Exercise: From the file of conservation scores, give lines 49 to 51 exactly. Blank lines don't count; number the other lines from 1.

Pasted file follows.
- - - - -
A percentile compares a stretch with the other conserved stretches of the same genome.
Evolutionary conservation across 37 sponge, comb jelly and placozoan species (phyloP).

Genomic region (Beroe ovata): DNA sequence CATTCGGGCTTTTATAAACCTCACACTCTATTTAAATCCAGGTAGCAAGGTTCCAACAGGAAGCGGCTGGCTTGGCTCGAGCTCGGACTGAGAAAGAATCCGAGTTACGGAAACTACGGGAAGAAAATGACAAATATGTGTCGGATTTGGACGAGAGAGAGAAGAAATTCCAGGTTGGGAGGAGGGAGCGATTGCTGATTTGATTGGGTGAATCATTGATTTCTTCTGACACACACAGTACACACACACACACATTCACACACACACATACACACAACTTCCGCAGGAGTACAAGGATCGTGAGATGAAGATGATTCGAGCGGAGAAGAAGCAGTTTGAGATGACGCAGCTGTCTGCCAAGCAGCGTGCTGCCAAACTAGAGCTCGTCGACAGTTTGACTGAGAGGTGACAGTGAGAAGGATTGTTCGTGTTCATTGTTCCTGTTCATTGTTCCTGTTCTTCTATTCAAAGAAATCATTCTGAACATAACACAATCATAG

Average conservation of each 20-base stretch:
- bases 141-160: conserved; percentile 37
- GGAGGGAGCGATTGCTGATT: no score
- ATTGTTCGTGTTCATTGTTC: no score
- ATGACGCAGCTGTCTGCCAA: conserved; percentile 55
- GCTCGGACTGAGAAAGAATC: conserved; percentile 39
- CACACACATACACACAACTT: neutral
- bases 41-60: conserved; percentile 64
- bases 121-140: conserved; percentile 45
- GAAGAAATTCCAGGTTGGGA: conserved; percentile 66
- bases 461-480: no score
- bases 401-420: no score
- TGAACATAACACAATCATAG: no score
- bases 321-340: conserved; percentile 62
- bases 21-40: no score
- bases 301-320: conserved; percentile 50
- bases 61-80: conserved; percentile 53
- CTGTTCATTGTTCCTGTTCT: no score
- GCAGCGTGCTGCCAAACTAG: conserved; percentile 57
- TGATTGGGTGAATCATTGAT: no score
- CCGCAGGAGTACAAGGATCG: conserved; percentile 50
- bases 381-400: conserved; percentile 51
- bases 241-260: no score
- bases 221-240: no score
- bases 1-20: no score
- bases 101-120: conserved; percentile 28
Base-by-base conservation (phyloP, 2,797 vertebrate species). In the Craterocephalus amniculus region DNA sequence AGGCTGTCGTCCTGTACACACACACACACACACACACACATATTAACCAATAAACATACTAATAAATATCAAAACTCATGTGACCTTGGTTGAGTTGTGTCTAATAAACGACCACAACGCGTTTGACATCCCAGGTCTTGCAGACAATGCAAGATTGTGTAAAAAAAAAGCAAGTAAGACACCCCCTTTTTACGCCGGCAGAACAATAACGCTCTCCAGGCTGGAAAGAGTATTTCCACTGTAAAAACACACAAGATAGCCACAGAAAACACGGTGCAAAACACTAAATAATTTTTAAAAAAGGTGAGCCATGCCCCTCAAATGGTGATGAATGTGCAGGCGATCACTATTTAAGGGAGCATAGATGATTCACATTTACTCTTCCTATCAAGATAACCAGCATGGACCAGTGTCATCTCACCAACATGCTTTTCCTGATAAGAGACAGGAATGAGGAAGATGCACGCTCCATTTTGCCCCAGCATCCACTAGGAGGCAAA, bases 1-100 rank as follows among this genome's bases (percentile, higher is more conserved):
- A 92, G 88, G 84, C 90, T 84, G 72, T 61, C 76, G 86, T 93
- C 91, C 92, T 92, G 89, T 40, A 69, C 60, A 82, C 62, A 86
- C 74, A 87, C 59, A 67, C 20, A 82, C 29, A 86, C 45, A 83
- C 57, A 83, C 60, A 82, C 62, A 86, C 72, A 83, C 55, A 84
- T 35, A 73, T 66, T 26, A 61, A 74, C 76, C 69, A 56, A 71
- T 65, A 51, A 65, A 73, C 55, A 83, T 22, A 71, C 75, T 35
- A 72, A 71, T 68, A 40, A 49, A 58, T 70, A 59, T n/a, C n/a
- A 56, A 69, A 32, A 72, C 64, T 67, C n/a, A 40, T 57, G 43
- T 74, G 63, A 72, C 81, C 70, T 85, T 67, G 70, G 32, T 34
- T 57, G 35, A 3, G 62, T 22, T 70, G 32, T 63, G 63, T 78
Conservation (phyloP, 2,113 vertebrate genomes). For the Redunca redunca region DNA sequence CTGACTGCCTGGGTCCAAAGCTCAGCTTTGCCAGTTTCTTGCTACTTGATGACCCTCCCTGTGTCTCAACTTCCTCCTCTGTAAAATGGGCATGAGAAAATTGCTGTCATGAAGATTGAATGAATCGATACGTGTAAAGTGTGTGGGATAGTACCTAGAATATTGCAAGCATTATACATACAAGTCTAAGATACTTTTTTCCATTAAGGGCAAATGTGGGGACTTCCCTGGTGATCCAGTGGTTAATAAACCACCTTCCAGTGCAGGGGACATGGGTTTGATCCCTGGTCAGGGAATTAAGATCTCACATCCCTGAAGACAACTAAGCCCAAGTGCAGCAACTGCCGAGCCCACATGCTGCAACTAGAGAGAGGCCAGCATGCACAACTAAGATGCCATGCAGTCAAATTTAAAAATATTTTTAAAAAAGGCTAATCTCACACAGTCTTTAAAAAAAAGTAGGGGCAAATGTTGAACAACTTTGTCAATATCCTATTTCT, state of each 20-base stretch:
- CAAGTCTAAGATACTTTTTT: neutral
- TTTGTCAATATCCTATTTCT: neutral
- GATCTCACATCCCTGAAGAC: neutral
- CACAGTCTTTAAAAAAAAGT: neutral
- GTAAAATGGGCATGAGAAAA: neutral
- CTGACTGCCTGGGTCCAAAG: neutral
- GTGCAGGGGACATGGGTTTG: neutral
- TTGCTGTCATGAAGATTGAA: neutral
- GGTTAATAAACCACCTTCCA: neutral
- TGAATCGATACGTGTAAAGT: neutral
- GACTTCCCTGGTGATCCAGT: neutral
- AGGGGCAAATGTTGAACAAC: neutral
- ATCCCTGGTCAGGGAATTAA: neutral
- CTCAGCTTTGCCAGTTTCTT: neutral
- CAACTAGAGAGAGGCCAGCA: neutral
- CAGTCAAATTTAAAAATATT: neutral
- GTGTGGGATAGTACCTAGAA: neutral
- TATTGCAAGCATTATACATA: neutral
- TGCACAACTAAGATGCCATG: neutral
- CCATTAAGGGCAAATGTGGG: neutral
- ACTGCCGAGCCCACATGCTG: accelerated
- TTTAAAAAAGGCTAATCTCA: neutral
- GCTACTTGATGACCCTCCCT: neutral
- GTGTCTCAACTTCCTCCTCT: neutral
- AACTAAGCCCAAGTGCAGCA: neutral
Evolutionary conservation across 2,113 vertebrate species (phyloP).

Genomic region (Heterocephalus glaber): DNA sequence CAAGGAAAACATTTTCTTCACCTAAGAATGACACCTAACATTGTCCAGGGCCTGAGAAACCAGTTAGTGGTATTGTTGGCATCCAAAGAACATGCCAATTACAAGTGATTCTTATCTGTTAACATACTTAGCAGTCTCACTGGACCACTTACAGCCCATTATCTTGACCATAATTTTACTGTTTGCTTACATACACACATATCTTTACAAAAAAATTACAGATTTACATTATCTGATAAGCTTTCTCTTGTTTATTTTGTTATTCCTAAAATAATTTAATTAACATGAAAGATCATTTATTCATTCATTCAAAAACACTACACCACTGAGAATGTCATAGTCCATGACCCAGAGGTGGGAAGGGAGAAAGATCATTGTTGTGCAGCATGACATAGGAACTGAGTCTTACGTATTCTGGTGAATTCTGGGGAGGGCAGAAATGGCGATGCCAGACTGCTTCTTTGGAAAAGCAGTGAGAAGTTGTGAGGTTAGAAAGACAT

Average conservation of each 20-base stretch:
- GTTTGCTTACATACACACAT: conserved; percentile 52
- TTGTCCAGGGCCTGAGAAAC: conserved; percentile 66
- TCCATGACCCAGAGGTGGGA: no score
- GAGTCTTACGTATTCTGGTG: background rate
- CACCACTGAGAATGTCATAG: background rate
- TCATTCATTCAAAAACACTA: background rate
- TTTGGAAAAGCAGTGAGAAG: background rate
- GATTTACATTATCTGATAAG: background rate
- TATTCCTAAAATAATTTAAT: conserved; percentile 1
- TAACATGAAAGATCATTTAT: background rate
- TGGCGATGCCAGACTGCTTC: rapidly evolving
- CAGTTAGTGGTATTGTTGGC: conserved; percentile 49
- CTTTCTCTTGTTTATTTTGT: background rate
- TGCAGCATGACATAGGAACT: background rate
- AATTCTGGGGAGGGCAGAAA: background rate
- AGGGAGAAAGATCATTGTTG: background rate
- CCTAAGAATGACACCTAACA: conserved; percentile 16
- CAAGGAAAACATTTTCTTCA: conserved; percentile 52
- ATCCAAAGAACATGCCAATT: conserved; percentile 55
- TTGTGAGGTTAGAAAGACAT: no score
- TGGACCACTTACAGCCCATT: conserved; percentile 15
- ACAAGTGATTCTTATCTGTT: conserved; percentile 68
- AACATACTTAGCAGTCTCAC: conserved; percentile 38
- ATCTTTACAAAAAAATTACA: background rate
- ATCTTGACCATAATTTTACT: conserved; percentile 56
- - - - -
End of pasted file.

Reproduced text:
- TTGCTGTCATGAAGATTGAA: neutral
- GGTTAATAAACCACCTTCCA: neutral
- TGAATCGATACGTGTAAAGT: neutral